David Johnson's Travel Blog
Bicycle Trip 1999
Okefenokee 2002
Anza-Borrego 2003
Texas 2003
Road Trip West 2003
Sequoia National Park 2004
Hiking Florida 2005
Nomadic 2005
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Nomadic 2010
Little Bicycle Trip 2011
02/07  How I spent my weekend
02/08  Three States and a River
02/11  Welcome to the Desert
02/12  A Cold, Hot, Dry Day
02/13  29 Palms
02/17  Joshua Tree National Park kicked my butt
02/18  Canyons, Farms, and more Desert
02/19  See, this is why I gave up on the van
02/20  It snowed
02/25  Temecula to Oxnard
02/26  Not nearly tough enough
02/27  Solvang and Buellton
03/06  (pictures)
03/12  (pictures)
03/13  (pictures)
03/14  (pictures)
03/19  From Solvang to Lompok
03/20  Nothing to Report
03/22  (pictures)
03/23  (pictures)
03/25  Technical difficulties
03/26  Pleasantly Not Soaked
03/27  Another Shortcut
03/28  (pictures)
03/30  (pictures)
04/01  (pictures)
04/04  (pictures)
04/05  (pictures)
04/08  Toxic Orchards
04/09  Los Gatos Road
04/10  Summits
04/12  CalTrain
04/15  San Francisco
04/16  Almost Car Sick
04/17  Pinnipeds
04/19  (pictures)
04/22  (pictures)
04/22  Terrorists Stole My Jelly
04/23  A Little More Peddling
Wisconsin Bicycle Trip 2011
Bicycle Trip 2011
Nomadic 2011
Kayak Trip 2012
Nomadic 2012
Liverworks Productions
Nomadic 2013
Liverworks Productions
Texas Pig Hunting
Bicycle Trip 2014
Bicycle Trip 2015
Biking West 2015
Chickens and Pheasants 2016
Biking About 2016
New Zealand 2016
Kayak Trip 2017

Not nearly tough enough

2011-02-26

tl;dr: After cycling all morning along the California coast I decided to peddle up a mountain. I failed.

At no point today was I far removed from other people. Much of the California coast is laced with bicycle trails, and those trails are heavily used. As are the roads they often parallel.

If you add up every bicycle I saw in every one of my previous trips I doubt if it would reach a number half as large as the number of bicycles I saw today. As expected, most of the bicycles I encountered were racing models with riders in full bicycle-weenie garb. As with every sport I expect many participants to submerge themselves fully into the culture. But cycling thwarts my understanding. Ninety-nine percent of cyclists I meet outside of a direct urban environment are dressed like candy wrappers. Is this some rule? I think I was more bugged by the fact that all of these cyclists with all of their light bikes and friction-free clothing were going down-wind. Certainly, I was passed a few times (as I go very slowly), but nowhere near as often as I statistically should have been. Lazy bicycle weenie hipsters. End rant.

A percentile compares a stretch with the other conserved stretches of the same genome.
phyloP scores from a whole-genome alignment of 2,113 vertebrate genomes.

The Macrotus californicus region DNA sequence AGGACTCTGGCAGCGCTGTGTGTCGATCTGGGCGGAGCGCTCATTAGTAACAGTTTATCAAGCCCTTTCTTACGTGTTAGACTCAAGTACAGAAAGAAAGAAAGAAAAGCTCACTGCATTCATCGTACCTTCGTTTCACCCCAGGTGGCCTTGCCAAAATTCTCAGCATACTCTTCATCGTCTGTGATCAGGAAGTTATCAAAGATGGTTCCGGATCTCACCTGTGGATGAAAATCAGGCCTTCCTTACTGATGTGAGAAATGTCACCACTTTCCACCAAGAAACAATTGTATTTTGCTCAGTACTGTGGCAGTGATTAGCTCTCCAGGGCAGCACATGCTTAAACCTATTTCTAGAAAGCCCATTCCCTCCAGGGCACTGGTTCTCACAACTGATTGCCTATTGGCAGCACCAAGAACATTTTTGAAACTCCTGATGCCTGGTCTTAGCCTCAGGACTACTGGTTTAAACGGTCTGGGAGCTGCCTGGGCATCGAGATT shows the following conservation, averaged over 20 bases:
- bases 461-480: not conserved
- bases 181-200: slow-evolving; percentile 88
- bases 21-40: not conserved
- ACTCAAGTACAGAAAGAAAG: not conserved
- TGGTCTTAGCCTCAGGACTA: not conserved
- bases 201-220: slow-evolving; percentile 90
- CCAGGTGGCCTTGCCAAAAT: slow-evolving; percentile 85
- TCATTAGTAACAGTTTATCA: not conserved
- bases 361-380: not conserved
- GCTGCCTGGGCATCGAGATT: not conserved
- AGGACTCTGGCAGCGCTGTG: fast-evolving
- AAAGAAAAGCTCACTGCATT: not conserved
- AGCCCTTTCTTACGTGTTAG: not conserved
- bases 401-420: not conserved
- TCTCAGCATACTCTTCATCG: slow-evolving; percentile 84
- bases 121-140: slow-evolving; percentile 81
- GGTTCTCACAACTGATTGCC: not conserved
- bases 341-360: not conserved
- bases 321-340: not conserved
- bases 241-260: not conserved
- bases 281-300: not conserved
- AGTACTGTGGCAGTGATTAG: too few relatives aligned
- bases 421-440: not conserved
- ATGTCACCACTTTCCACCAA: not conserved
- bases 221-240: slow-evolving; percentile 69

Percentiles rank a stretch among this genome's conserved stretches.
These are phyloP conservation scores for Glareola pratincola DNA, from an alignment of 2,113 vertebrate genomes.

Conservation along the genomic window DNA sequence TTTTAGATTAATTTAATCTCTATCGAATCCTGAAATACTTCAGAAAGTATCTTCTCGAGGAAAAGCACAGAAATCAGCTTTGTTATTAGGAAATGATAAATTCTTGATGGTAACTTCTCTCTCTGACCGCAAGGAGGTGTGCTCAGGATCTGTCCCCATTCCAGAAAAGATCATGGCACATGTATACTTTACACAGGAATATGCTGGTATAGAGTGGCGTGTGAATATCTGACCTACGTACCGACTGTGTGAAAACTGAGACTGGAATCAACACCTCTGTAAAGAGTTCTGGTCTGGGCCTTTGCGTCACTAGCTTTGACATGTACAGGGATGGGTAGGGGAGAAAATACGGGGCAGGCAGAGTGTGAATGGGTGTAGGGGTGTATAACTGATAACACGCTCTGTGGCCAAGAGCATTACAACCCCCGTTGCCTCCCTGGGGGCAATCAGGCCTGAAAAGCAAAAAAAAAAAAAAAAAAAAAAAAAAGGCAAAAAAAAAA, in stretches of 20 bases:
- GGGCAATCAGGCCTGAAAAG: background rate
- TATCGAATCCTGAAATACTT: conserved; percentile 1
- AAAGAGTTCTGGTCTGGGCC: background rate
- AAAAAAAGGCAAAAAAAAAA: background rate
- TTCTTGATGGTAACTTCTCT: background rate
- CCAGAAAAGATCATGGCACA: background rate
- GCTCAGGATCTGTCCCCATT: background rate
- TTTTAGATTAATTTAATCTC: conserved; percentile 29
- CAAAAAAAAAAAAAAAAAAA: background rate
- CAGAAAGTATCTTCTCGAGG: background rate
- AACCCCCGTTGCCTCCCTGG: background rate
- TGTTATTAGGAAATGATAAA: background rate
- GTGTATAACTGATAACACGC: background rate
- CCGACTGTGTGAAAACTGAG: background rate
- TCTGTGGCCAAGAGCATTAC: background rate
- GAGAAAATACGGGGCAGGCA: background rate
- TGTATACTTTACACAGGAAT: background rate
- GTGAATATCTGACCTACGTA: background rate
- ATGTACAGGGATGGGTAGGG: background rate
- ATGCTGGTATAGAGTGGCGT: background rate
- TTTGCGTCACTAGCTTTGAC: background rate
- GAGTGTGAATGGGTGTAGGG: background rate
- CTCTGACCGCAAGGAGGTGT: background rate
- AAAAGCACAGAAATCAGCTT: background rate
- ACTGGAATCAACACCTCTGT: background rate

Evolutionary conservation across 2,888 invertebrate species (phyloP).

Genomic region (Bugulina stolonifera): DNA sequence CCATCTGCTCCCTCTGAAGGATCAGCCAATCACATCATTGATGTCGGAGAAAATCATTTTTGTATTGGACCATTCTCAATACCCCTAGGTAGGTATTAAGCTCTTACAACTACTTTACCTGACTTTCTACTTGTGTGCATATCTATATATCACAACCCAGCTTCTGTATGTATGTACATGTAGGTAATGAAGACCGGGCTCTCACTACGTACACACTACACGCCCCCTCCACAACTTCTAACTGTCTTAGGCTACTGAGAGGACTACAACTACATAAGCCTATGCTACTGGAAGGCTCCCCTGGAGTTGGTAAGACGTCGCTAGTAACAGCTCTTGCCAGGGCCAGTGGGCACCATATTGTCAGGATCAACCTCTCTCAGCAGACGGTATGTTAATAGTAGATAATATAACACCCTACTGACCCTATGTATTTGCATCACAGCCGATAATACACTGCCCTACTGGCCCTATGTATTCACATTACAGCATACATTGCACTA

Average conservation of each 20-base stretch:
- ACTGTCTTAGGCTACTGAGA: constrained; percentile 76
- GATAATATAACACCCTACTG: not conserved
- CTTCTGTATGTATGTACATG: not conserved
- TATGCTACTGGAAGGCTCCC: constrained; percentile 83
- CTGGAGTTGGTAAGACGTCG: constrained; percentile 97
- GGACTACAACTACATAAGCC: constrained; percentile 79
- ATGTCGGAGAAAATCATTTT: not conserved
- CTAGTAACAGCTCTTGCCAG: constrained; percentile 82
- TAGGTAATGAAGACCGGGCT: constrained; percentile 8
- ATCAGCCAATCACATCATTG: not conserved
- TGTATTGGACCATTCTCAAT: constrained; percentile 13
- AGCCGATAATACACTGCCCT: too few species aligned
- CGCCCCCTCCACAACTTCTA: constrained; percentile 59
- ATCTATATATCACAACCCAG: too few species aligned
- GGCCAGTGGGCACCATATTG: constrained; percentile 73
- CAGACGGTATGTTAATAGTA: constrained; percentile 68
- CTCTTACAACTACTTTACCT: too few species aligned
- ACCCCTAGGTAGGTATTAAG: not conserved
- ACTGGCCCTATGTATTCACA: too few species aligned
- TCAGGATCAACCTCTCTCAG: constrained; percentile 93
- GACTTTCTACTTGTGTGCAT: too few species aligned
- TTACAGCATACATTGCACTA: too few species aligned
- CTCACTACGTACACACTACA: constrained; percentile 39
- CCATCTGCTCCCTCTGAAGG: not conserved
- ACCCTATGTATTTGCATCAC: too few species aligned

I also came across a few homeless folks. They were drying their gear.

My route brought me from Oxnard through many coastal towns into Santa Barbara. With a head-wind every mile of the way.

In Santa Barbara I stopped for a few minutes near the beach to admire the tourists. Though it never rained (for once) and was actually sunny it was still kind of cold and windy. It was amazing how many people were out and about. And then I turned inland and was more amazed. I followed State street for a couple of miles through tourists and fancy shops and stop lights.

My goal was to head out of Santa Barbara into Rattlesnake Canyon Park on Gibraltar Road which would take me onto a loop that would point toward Solvang come morning. I am so silly.

Gibraltar Road starts off going pretty much straight up. After a while it gets steeper. I thumped along for several hours in granny gears pushing up and around loops and being periodically passed by cyclists with substantially less weight than myself. One guy was especially pleased with my endeavor, yelling "You're the man! Yeah!" as he passed me going up-hill. Later, on his return, all I heard was "Yeah! Yeah! Yeah! Yeah!" as he zoomed by at forty miles an hour.

Around 1800 feet I took a break and calculated that even as tired as I was I could reach the summit before dark; giving me enough time to quickly scoot down the other side to find a warm place to camp. Around 2200 feet I found myself taking more frequent breaks. Around 2400 feet I was putting on all of my layers to battle against the cold and had used half of my water. By 2600 feet I was pushing my bicycle. By 2800 feet, even that was hard. Round about 3000 feet it started to snow. Actually it was more like hail. It was too cold to be a wet snow, so I was pelted by frozen pea-sized balls of ice. That's when I gave up. I knew I was not tough enough to get to the top. I had another 900 feet at least, and even after that it wasn't all down-hill.

Having lost my will and my gloves (a few days earlier), I wrapped my hands in socks still wet from yesterday and turned around. It took me hours to get up this mountain. It took minutes to get back down. Very very cold minutes. When I dropped to above-freezing, I sat on a rock and shivered until I built up enough heat to go on again.

I had planned to camp, but that was before I back-tracked to Santa Barbara. Here's an obvious piece of knowledge: Hotels in Santa Barbara are expensive on the weekend. Still, I was exhausted and frozen, so I paid the price.

I had no idea how much energy I had exerted trying to climb that mountain until I wandered across the street to the market. As I was shopping for food I suddenly found myself weak, had a hard time focusing, and almost felt like I wanted to pass out. Suddenly that expensive hotel room didn't seem so bad.

Maybe after a couple more months of tackling these mountains I will be able to do better.

near Oxnard CA


big Californian snail




oil platforms


Toro Canyon Creek


Santa Barbara beach


homeless people have more stuff than me


no kidding?


view from Gibralter Road


Gibralter Road -- I started off at that pier in upper-right corner


waterfall


snow

contact me at le@liverworks.com
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